What are best practice guides? – In journalism, best practice guides are guiding principles, standards and methods to ensure that the reporting of certain topics is fair and ethical.
Why do we need to use best practice guides? As journalists, we often enter communities which we know little about, and even with the best intentions, the way we represent those groups can maintain stereotypes and/or cause harm. For example, when interviewing children or people who have experienced trauma we need to be extremely mindful and interview in a way that causes no harm – sometimes it’s not appropriate for a journalist to interview at all. For another example the language journalists use is important; previously the mainstream term for people living with disabilities in China was can fei” (残废), which means “useless”. Right now, the widely used term is “can ji” (残疾), which means “deformed”. A better term is the more neutral “can zhang” (残障). In English people living with a disability are often called disabled, but see the difference between – ‘The disabled girl‘ and ‘The girl living with a disability’. In the first phrase, disabled becomes the main identity of the girl, in the second it does not.
As journalists, we need to be aware of our own biases and assumptions and challenge them. We need to seek out and employ best practice guidelines relevant to the stories we report, especially when working with vulnerable and minority groups such as children ethnic or sexual minorities.
Take a look at the best practice guide here and find your own, if you can find some local Chinese ones all the better. You may follow one set or combine and convert a few into your own set of guidelines and ethical approach. You will need to clearly state your guidelines and approach in your production brief.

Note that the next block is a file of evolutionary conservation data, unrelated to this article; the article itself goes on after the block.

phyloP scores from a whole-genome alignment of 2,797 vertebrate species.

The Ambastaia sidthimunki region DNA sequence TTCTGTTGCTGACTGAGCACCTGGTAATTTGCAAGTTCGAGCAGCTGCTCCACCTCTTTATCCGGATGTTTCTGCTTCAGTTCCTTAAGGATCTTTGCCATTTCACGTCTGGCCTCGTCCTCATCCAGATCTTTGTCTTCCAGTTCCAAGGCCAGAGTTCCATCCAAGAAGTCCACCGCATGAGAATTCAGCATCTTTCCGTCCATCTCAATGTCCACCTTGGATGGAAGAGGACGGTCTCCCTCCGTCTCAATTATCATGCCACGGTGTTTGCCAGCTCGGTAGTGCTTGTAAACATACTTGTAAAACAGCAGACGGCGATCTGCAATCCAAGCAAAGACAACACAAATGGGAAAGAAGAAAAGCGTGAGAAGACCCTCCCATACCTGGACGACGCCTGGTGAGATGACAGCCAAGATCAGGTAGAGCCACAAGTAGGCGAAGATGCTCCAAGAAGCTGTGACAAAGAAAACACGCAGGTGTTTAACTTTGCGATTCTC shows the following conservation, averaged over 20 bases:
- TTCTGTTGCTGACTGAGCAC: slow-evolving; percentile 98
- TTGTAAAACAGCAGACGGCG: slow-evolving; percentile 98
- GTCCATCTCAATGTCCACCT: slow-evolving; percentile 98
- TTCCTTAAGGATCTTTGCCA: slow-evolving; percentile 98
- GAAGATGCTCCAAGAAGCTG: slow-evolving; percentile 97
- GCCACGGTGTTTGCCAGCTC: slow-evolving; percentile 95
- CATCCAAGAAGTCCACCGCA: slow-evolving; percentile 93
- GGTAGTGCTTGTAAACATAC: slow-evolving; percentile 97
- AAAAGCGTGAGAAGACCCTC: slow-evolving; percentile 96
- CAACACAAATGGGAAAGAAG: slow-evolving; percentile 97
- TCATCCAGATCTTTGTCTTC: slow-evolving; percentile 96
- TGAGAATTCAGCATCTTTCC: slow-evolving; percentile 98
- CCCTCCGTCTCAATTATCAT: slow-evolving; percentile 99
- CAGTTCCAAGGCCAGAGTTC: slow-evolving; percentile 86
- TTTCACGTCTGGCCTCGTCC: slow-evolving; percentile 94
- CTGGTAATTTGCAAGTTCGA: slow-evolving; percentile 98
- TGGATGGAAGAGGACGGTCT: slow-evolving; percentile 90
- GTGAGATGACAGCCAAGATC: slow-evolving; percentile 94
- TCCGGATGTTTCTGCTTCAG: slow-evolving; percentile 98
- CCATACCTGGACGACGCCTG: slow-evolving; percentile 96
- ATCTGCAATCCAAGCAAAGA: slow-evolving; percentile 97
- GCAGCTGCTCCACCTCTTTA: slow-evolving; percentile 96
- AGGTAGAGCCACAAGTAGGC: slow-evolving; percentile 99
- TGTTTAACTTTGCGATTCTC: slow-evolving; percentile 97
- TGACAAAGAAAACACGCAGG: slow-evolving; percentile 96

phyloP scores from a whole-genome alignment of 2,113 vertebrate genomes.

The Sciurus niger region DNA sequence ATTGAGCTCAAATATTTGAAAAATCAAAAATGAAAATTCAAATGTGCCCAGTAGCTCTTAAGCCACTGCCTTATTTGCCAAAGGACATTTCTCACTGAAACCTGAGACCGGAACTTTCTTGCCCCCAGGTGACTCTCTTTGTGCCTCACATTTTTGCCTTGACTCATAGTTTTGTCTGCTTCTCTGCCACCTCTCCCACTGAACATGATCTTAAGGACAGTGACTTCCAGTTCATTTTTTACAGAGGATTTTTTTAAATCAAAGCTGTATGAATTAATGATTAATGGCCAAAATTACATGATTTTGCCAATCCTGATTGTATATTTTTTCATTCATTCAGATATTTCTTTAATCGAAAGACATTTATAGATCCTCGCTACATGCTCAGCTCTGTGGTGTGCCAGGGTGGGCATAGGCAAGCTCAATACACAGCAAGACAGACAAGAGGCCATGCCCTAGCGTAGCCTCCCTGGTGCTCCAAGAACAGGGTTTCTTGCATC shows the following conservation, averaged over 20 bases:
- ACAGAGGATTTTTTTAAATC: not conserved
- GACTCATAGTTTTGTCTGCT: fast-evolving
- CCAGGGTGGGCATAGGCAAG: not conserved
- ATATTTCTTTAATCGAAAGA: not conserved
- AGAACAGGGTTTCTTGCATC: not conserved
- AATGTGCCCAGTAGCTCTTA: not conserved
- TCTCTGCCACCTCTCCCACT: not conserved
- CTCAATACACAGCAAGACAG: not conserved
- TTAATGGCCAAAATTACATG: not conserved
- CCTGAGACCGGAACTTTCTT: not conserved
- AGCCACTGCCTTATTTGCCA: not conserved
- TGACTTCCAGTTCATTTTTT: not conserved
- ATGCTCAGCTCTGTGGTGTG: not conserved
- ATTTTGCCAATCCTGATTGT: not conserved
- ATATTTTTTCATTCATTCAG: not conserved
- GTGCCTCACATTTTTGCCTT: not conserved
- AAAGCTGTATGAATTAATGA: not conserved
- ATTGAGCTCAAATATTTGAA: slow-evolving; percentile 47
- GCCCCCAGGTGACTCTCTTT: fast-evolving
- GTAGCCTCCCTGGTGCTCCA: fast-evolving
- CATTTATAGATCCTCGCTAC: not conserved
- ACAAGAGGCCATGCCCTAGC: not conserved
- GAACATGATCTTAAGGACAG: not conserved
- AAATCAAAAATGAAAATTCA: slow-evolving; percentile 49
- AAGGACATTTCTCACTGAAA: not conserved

Interviewing & filming children
It’s quite common for IMMJMA students to work with children. When filming or interviewing children it’s essential to respect and protect them. If you will be working with children, read the guidelines below and ensure that you speak with your tutor before you go into the field.
You should seek the consent of the parent or guardian and be sure that a responsible adult is present. Let the child know what you are doing and that they should feel comfortable to answer or not answer any questions. Keep checking in with them to ensure they are comfortable. Do not interview children with trauma.
“Guiding Principle: The guiding, overarching principle is that due care must be taken over the physical and emotional welfare and the dignity of people under 18 who take part in or are otherwise involved in programs, from initial approach to transmission and beyond.” – Channel 4
Read them all and pick out the points that apply – make your own short guide.
There’s a ton of resources included in this article:
On nearly a daily basis, journalists find themselves covering stories about crime and violence in their communities. When reporters starting looking for the “why” behind the story, they sometimes discover the people involved have a history of behavioral health problems, including mental illness and substance abuse.
Advocates say it is important for journalists to avoid stereotypes when covering these issues, and report fairly and sensitively about those affected. RTDNA links to several resources to aid in developing coverage.
The NCDJ was founded in 1998 in San Francisco as the Disability Media Project to raise awareness of how the news media cover people with disabilities. The organization was renamed in 2000 and moved to the Cronkite School in 2009.
NCDJ’s disability style guide is available on the organization’s website or as a printable PDF at http://ncdj.org/style-guide/
Also see https://www.cjr.org/the_feature/journalism-disability-beat.php
Best Practices for reporting gender and sexual minorities
The first thing you need to decide on is if someone’s gender identity or sexual orientation is even relevant to the story you are telling. If it’s not, leave it out.
- Gender Issues
- http://niemanreports.org/articles/covering-the-transgender-community/ – this is great!
Concealing Identity when filming or photographing
Occasionally it may be necessary to protect the anonymity of the people you document. Here are some tips from Witness http://www.fahamu.org/resources/CONCEALING_IDENTITY.pdf. Here are some more Techniques for Protecting Anonymity in Videos.